Faegre Drinker Biddle & Reath LLP, a Delaware limited liability partnership | This website contains attorney advertising.
June 08, 2017

Effective Immediately: The FDA Updates Humanitarian Device Exemption Regulations

On June 7, the U.S. Food & Drug Administration (FDA) announced that it is updating the humanitarian device exemption (HDE) regulations. The changes are meant to bring the regulations into compliance with the 21st Century Cures Act (the Act), a bill designed to expand patient access to drugs and devices and signed into law by President Obama late last year.

Under the HDE regulations, an entity looking to develop a medical device for a narrow patient population under specific criteria does not need to demonstrate the device’s effectiveness, as is usually required. Instead, those seeking approval must demonstrate, among other things, that the humanitarian use device (HUD) “will not expose patients to an unreasonable or significant risk of illness or injury, and that the probable benefit to health outweighs the risk of injury or illness from its use, taking into account the probable risks and benefits of currently available devices or alternative forms of treatment.”

  • Most significantly, the Act increased the cap on the patient population threshold for HUDs from “fewer than 4000” to “not more than 8000” people in the U.S.,” which the regulations have been updated to reflect.
  • Under the existing regulations, companies cannot sell HUDs for profit, and HUD use is generally limited to institutions with IRB oversight. However, in compliance with the Act, the FDA has now amended the regulations to remove the requirement that IRB oversight be “local.”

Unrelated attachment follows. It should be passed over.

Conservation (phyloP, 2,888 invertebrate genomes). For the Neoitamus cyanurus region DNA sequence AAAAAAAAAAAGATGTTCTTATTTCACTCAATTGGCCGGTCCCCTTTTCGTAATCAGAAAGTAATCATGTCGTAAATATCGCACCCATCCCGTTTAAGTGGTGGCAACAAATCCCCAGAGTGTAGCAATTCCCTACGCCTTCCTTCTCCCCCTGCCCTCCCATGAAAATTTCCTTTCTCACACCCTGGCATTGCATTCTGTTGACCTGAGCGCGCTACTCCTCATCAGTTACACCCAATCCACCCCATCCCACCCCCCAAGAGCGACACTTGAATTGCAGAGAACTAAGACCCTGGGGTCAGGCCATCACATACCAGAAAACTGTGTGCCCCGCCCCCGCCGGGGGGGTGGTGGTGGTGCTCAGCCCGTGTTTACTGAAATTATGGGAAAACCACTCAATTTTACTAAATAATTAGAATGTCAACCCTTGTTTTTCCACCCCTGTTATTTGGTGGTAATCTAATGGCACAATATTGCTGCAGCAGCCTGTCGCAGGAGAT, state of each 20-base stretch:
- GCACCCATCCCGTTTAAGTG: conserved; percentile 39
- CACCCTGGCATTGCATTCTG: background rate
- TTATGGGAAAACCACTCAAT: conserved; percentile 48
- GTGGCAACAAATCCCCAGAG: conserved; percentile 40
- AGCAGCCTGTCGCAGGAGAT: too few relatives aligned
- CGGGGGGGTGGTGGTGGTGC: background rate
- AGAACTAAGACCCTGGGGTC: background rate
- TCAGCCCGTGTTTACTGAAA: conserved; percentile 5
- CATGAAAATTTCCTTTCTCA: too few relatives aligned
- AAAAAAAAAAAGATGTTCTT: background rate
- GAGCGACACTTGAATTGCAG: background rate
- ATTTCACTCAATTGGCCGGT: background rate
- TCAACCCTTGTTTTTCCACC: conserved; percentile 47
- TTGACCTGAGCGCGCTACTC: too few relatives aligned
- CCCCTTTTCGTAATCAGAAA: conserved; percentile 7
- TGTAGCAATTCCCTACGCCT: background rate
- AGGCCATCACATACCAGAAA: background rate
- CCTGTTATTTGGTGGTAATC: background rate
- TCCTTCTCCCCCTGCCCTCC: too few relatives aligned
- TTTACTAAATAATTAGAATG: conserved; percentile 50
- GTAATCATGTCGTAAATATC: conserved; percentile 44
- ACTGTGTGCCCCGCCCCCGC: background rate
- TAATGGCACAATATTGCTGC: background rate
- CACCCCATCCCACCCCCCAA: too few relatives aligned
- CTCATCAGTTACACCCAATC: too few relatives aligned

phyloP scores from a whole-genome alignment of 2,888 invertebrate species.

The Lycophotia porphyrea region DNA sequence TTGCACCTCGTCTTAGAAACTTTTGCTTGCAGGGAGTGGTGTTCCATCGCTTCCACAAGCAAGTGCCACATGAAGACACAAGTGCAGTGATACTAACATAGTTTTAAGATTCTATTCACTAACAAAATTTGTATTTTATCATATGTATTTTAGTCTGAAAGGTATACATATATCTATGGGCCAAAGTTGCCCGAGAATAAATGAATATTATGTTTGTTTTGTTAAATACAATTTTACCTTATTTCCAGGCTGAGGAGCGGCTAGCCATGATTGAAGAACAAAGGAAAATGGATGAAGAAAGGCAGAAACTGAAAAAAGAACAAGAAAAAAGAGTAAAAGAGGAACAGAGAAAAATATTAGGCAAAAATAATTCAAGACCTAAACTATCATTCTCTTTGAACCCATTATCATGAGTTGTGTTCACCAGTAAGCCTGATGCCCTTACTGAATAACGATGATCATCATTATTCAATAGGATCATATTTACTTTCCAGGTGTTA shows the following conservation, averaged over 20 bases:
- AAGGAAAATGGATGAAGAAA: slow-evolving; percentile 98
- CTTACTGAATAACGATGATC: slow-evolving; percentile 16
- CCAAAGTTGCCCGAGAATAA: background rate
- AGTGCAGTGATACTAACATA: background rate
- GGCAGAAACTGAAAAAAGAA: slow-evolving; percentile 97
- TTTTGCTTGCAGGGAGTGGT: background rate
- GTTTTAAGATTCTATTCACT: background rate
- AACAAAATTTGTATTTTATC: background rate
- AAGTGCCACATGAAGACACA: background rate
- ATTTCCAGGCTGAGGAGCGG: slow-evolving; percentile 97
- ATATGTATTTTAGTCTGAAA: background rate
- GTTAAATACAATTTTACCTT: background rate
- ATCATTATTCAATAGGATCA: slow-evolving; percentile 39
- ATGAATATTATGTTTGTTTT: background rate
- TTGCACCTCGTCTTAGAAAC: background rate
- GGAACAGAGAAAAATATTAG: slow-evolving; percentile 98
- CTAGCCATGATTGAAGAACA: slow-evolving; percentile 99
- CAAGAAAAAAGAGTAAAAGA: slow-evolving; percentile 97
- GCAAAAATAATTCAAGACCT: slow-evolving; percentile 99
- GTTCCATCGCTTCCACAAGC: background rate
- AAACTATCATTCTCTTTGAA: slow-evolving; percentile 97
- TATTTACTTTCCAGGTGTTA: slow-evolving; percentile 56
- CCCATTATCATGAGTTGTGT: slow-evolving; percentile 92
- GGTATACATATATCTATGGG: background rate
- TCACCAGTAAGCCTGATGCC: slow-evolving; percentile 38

• There will not be a notice and comment period, as the changes line up the regulations with the implementing statute.

Read the FDA’s announcement of the amendment in the Federal Register.

The material contained in this communication is informational, general in nature and does not constitute legal advice. The material contained in this communication should not be relied upon or used without consulting a lawyer to consider your specific circumstances. This communication was published on the date specified and may not include any changes in the topics, laws, rules or regulations covered. Receipt of this communication does not establish an attorney-client relationship. In some jurisdictions, this communication may be considered attorney advertising.

The Faegre Drinker Biddle & Reath LLP website uses cookies to make your browsing experience as useful as possible. In order to have the full site experience, keep cookies enabled on your web browser. By browsing our site with cookies enabled, you are agreeing to their use. Review Faegre Drinker Biddle & Reath LLP's cookies information for more details.